Data from the present study provide additional support for such a role for DMH NPY in OLETF rats. Our previous report showed that exercise prevented hyperphagia and obesity of OLETF rats, and an early period of exercise produced a long-lasting effect on their eventual phenotypes (6). Exercise also limited the DMH NPY overexpression seen in pair-fed OLETF rats, i.e., while both exercise and pair-feeding normalized body weight of OLETF rats, DMH NPY overexpression was not observed in exercised OLETF rats (6). This suggests that exercise influences DMH NPY signaling to affect food intake and energy balance, and this action is likely independent of DMH CCK signaling. On the other hand, consistent with the evidence that dietary fats serve as a primary secretagogue for CCK release (19), presumably producing a strong feeding inhibition as satiety feedback signaling, OLETF rats lacking CCK-1 receptors became more vulnerable to diet-induced obesity, exhibiting sustained overconsumption and exacerbation of obesity (3). While Npy gene expression was appropriately decreased in the DMH of lean LETO controls, defending against increased energy intake, its expression was dysregulated in OLETF rats, showing no significant difference between the two groups of OLETF rats on chow and HF diets (3). This suggests that the dysregulation of DMH NPY may contribute to the effects of a HF diet on obese phenotypes of OLETF rats. The present study further found that access to a HF diet offset the lasting effects of exercise on food intake and body weight, as well as resulted in increased DMH NPY expression in OLETF rats that formerly exercised. Thus, these results imply that a HF diet may not only influence CCK's actions, but also may particularly limit the actions of factors that normally mediate the effects of exercise on DMH NPY signaling to affect food intake and body weight. How such factors act to modulate DMH NPY signaling or the features of factors contributing to the long-lasting effects of exercise on food intake and body weight in OLETF rats remains to be determined.
We also examined the effects of access to a HF diet on the lasting effects of exercise on glucose homeostasis in OLETF rats. Adult OLETF rats are hyperglycemic and hyperinsulinemic and eventually develop NIDDM (15). Exercise prevents these alterations, and such preventive effects against the development of NIDDM last for at least 3 mo after the cessation of exercise in this model (26). The present study found that while an early period of exercise produced a lasting effect on glucose homeostasis, improving glucose tolerance and enhancing insulin sensitivity, in OLETF rats fed RC, HF access overwhelmed these postexercise effects. Exercised OLETF rats on a HF diet became glucose intolerant and insulin insensitive to the same degree as sedentary OLETF rats on a HF diet. Because body weight and fat mass were significantly decreased in OLETF RW rats on RC compared with sedentary OLETF rats on RC and greatly increased in exercised OLETF rats on a HF diet as high as those of sedentary OLETF rats on a HF diet, the changes in glucose homeostasis in OLETF rats likely resulted from their alterations in body weight and fat mass.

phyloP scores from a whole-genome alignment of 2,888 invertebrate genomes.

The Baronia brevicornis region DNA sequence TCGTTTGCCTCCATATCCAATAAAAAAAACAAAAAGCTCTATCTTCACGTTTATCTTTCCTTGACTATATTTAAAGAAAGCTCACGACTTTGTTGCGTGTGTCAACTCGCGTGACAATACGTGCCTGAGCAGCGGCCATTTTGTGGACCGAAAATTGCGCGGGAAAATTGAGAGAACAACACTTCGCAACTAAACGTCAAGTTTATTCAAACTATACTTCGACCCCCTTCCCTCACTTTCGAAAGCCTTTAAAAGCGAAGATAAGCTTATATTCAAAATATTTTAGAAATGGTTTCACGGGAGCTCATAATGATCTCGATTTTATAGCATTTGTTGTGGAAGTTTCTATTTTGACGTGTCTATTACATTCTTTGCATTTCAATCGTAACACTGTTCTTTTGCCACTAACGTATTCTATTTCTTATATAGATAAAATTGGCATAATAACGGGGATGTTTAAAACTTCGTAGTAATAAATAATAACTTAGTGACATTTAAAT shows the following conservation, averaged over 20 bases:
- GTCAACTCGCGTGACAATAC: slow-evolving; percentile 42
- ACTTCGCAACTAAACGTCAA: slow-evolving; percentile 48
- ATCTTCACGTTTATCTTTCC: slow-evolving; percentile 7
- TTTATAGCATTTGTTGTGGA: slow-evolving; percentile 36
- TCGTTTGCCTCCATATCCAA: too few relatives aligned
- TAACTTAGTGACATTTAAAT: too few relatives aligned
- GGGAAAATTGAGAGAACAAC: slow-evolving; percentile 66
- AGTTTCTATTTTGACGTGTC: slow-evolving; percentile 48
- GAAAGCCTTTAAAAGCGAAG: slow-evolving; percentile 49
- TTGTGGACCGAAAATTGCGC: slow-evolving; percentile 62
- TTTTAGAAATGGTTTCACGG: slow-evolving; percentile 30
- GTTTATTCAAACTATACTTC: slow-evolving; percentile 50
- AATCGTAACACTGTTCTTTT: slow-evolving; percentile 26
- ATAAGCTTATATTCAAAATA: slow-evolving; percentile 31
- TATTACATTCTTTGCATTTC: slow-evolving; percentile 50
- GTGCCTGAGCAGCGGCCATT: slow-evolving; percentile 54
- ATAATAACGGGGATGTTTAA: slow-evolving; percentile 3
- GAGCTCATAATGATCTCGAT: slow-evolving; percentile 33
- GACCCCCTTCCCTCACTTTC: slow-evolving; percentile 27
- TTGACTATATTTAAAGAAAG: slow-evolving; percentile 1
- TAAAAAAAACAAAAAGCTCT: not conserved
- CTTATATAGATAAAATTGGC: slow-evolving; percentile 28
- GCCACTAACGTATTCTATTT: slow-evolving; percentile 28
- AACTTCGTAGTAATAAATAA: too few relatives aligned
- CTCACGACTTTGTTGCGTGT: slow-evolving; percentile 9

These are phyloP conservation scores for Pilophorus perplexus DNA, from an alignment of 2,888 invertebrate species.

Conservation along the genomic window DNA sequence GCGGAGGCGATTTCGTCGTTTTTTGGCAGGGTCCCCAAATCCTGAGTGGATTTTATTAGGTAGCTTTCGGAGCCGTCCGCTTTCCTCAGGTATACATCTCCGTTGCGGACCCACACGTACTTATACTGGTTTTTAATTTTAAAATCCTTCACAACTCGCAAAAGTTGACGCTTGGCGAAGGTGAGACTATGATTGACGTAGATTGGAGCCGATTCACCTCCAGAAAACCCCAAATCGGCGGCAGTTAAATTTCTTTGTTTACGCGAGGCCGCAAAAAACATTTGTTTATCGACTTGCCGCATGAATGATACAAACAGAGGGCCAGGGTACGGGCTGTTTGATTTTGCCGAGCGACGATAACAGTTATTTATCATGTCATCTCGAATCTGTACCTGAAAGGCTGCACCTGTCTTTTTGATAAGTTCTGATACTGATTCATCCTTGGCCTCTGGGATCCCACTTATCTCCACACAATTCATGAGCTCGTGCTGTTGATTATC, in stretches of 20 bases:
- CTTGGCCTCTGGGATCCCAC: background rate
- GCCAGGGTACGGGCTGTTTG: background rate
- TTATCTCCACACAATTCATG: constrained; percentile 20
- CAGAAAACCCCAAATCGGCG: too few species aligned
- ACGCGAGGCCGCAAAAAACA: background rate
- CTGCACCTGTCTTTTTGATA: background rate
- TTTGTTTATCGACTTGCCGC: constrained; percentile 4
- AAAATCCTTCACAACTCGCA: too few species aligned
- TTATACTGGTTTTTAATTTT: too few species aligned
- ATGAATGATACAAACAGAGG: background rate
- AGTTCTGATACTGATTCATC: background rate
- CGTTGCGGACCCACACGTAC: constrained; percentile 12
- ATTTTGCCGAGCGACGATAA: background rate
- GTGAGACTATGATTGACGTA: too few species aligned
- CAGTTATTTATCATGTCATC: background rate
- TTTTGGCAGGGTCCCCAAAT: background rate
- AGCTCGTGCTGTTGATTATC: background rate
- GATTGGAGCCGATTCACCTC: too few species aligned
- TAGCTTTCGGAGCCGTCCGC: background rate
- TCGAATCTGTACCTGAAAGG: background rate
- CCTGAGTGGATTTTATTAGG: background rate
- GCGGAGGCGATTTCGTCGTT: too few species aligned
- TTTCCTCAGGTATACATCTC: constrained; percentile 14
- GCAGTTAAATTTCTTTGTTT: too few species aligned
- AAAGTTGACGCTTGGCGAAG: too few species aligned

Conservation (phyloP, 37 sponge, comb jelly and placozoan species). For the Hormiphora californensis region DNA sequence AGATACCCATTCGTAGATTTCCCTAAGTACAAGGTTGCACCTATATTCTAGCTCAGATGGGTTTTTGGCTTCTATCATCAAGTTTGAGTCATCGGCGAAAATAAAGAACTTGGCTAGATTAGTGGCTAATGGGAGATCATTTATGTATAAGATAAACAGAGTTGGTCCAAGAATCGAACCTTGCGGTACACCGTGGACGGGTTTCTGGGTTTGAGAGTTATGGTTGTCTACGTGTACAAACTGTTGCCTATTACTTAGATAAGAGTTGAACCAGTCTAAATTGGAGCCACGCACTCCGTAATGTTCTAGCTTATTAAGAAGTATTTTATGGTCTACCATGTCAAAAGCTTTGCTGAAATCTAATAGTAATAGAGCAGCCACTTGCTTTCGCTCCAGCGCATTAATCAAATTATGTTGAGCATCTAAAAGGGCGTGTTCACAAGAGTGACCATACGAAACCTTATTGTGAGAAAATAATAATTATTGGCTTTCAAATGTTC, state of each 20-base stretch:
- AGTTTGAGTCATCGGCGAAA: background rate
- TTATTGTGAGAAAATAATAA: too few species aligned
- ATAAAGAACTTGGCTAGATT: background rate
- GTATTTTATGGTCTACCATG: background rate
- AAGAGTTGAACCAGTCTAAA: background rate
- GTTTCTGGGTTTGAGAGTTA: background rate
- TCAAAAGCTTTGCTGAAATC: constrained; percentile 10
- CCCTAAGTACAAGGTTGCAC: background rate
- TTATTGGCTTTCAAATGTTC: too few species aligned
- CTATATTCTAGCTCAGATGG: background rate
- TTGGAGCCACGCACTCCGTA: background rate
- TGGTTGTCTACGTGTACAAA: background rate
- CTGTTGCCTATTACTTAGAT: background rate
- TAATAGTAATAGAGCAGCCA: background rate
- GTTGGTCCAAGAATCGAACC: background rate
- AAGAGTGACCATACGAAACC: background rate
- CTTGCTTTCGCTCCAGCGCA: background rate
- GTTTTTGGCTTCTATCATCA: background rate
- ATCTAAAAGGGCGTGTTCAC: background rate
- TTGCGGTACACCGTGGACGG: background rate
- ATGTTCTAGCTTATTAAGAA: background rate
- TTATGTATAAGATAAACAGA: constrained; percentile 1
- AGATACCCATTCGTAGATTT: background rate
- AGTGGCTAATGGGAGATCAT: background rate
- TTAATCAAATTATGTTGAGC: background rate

Results of the present study are in contrast with the effects of early exercise in obesity-prone DIO Sprague-Dawley rats that were established on the basis of responses to a high-fat/energy diet (18). Patterson et al. (21) have reported that the obesity of DIO rats was completely prevented when the rats were given postweaning access to a running wheel, even when they were maintained on a high-fat/energy diet. Thus, 6 wk of running-wheel access prevented obesity for a subsequent 7 wk in DIO rats on a high-fat/energy diet (21). Even 3 wk of postweaning access to a running wheel was sufficient to significantly attenuate obesity development for subsequent 10 wk in DIO rats on a high-fat/energy diet (21). There are multiple differences between the studies with obesity-prone DIO rats and the present experimental design that may account for the divergent long-term effects of exercise in the two models. The high-fat/energy diet used with the obesity-prone DIO rats was 31% rather than 60% fat. It may be the case that the higher level of fat content simply overwhelmed any effects of the exercise. It is also the case that the obesity-prone DIO rats had the high-energy diet both during and following the period of running-wheel access. It could be the case that the contrast between the regular chow and HF diets in OLETF rats stimulated greater intake during the postexercise period. The timing of the running-wheel access also differs. Obesity-prone DIO rats had access to a running wheel at an earlier time point (post weaning) and that could contribute to the different findings. Finally, the obesity-prone trait is undoubtedly polygenic (18), while the genetic deficit in the OLETF rat derives from a specific deletion (30). Nevertheless, the mechanisms underlying the differences in the postexercise effects on the obese phenotypes between the two models merit further investigation.